Three films (four if you count “The Avengers,” which you probably should) and approximately a kajillion dollars later, it might be a good time to start asking what, exactly, the Iron Man franchise is supposed to be about, anyway. I realize it might be silly of me to expect some kind of internal consistency from a string of summer blockbusters designed specifically to make unprecedented piles of money, but given Marvel Studios’ recent emphasis on building a massive, continuing narrative within its film universe, I don’t think it’s unreasonable to start asking what the point of that narrative is. What is the point of establishing a consistent plot if these sequels are going to sport the same kind of incoherent characterization that we saw in the old days before “Phase One”?
If the point of an “Iron Man” film is to see Robert Downey Jr. talk fast and witty, that’s fine. But then why not just hit the “reset” button after every film, like James Bond? Marvel has gotten caught in the trench that lies between moving its characters forward and doing what they’ve always done, because it is safe and they know people will turn out in droves anyway. This is the fourth straight film we’ve been treated to Tony Stark’s same self-centered-jerk-finds-redemption arc; one has to wonder how Stark is as big a genius as everyone claims when he fits so neatly into Einstein’s definition of insanity. Marvel Studios, on the other hand, not only expect the same result, they rely on it. From a financial standpoint, it’s hard to argue with them, but it isn’t going to be long before the law of diminishing returns gives us the Iron Man equivalent of “Rocky V.”
Studio executives know that Christopher Nolan and the Dark Knight franchise changed the game – but I still don’t think they understand the extent of the damage. They’ve superficially appropriated Nolan’s darker, portentous tone but applied it to a world entirely without consequences. What that presents us with is an uncanny and jarring mixture of comic-book clowning and shock and awe. This is a consistent problem in “Iron Man 3:” bombs explode, a disconcerting number of bodies hit the floor, but Downey Jr.’s quips suggest its all a joke.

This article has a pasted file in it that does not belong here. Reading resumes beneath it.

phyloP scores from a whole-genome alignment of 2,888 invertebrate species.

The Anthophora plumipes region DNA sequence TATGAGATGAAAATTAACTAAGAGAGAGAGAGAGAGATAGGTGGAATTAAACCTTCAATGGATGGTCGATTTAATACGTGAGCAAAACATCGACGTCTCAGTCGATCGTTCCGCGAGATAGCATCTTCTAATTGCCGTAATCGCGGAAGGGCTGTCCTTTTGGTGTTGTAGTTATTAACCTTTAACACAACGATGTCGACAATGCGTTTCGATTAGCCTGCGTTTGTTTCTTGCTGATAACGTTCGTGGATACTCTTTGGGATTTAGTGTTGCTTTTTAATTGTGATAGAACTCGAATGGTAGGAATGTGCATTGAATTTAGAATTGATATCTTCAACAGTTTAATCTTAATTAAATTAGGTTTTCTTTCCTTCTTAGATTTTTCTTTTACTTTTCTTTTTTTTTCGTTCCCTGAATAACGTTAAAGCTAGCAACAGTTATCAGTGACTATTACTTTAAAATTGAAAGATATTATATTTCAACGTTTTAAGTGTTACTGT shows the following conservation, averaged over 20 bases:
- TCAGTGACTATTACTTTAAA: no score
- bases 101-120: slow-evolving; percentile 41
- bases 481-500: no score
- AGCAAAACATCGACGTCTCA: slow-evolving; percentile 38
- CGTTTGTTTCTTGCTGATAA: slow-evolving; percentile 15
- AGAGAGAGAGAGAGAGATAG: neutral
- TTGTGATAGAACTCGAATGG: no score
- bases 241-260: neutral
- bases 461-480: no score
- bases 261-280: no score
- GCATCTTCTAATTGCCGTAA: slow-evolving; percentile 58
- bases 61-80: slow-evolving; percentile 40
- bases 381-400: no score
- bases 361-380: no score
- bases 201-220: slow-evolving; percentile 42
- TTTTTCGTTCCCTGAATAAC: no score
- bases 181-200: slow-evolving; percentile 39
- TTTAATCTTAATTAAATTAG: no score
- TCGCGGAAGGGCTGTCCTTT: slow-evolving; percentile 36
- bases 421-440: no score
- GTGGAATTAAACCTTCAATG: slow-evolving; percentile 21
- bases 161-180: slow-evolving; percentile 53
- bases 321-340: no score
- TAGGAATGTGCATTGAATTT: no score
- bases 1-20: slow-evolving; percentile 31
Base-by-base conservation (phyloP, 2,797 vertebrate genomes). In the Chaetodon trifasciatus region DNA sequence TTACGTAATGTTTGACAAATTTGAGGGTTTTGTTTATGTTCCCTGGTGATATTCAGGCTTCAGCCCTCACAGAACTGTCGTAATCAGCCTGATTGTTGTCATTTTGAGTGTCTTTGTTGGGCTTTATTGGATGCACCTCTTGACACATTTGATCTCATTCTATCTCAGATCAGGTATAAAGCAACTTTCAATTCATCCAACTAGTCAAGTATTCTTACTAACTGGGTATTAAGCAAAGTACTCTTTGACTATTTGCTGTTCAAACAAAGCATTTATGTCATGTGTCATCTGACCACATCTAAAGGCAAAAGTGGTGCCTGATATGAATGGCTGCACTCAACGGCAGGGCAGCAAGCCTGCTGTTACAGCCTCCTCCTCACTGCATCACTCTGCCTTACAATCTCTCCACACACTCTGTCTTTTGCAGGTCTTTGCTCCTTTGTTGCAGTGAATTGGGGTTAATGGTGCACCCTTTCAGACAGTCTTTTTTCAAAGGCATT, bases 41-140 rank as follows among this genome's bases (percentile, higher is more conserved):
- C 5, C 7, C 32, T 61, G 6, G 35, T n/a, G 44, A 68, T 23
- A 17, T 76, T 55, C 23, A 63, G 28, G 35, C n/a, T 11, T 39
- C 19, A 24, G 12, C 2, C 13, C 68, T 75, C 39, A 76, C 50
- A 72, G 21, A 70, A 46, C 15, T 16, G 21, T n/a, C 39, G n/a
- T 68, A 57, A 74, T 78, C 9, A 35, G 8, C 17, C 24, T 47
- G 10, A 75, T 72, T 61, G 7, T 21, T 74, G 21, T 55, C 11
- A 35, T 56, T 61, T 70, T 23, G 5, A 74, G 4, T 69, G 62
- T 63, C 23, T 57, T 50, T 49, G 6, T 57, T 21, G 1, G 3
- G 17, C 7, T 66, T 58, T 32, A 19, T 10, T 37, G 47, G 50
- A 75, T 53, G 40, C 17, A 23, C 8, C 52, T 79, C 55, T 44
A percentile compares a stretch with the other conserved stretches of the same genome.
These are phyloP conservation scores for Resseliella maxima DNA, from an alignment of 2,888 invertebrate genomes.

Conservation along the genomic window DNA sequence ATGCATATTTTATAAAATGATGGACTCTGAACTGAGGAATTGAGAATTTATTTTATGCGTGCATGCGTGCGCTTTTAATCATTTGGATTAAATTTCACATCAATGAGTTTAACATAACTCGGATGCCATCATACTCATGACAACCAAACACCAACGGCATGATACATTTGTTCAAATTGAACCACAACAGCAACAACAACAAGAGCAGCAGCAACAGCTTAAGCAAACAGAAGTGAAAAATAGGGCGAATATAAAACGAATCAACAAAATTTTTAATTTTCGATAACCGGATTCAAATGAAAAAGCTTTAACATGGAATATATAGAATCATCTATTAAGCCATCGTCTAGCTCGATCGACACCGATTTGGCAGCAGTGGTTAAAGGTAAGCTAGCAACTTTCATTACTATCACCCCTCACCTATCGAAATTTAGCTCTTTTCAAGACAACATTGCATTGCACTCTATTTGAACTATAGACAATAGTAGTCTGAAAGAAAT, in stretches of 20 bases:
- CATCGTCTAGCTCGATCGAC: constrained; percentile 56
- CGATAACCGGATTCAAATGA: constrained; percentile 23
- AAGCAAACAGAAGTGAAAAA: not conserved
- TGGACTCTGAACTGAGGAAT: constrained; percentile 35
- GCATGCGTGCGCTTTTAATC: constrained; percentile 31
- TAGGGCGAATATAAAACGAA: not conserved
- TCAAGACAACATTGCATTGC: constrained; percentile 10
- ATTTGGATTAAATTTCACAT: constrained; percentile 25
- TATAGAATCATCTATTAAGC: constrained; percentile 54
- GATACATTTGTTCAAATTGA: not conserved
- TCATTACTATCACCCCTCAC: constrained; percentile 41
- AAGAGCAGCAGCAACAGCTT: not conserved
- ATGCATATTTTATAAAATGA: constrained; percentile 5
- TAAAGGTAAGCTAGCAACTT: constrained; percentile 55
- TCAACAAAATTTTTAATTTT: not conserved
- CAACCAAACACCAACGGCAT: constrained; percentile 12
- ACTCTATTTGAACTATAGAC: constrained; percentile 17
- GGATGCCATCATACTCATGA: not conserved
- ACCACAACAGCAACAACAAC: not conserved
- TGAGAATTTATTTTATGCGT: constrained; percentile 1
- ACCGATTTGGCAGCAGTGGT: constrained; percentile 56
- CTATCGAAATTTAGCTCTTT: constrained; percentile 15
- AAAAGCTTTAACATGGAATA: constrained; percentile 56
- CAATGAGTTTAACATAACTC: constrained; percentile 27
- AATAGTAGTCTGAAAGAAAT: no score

Perhaps it’s the unexpected relevancy of the Boston bombing that produces this discomfort, but I doubt it. It has more to do with the sensibility of writer/director Shane Black, and the tendency of his parodic streak to clash with any hint of seriousness in his films. The first couple “Lethal Weapon” films and “Kiss Kiss Bang Bang” avoided trouble by making no attempt to be anything other than quick-witted diversions; “Iron Man 3” pays lip service to some legitimately troubling developments in the Marvel Universe (notably Tony Stark’s development of anxiety attacks following the events at the climax of “The Avengers”) before abandoning them in favor of more explosions and one-liners. By the time Stark was cheerfully mowing down an army of super-enhanced U.S. Army veterans, I couldn’t help but think Black was pulling my leg with the whole thing.
I wanted to believe that, because again, that’s what Black does best. Like the original film, the best moments in “Iron Man 3” are those where the movie all but abandons the plot and just fiddles around with completely inconsequential banter. Downey Jr.’s performance in “Kiss Kiss Bang Bang” was probably a major part of his casting in “Iron Man,” so it’s only appropriate that he should get another chance to chew on Black’s rapid-fire dialogue. But you get the feeling that more than anything the writer/director wanted to make a send-up of the entire superhero genre, much as he’s done with noir, crime films, and early 90’s action. But while it appreciates some fun now and then, this Marvel universe isn’t looking to completely undermine itself, hence the tonal whiplash.
All of this is a very long and roundabout way of describing a film that feels incomplete, but far from worthless. For one, Downey Jr. isn’t the only actor having fun with Black’s script. Whereas the first “Iron Man” had elements of classic screwball comedy in the banter between Tony and Pepper Potts, the screen here is so crowded with lateral riffing it’s almost Altman-esque, with several actors clamoring to be heard at once. Recurring players like Gwyneth Paltrow, Don Cheadle, Paul Bettany (in voice, anyway), along with newcomers like Guy Pearce, Ben Kingsley and Rebecca Hall are all clearly having a grand time, and a lot of that good humor naturally rubs off on the audience. Pearce in particular, as scientist/think-tank leader Aldrich Killian, exudes sleazeball charm so effortlessly, you wish his character had given anything in the way of motivation. His telegraphed turn to villainy might be more interesting if we had any notion of what he plans to do with his newfound viciousness. Perhaps it would’ve been better to leave the evil to Kingsley (in a captivatingly, bizarrely affected performance) and henchman James Badge Dale (last seen stealing a scene from Denzel Washington in “Flight”), who injects some invigorating devil-may-care energy into a tiny role.
Ultimately, though, “Iron Man 3” feels like one of Stark’s remotely-controlled power suits: it’s still got a piece of the original in it, but overall it’s an empty part of the Marvel Machine. Character development, when it exists, is redundant from previous installments, and even the quick dialogue often gets drowned out by the blaring self-conscious AWESOMENESS of the action set-pieces. It’s great that Tony Stark is Iron Man and all, but does that even mean anything?
Now playing in theaters.
Verdict: 2 out of 4 stars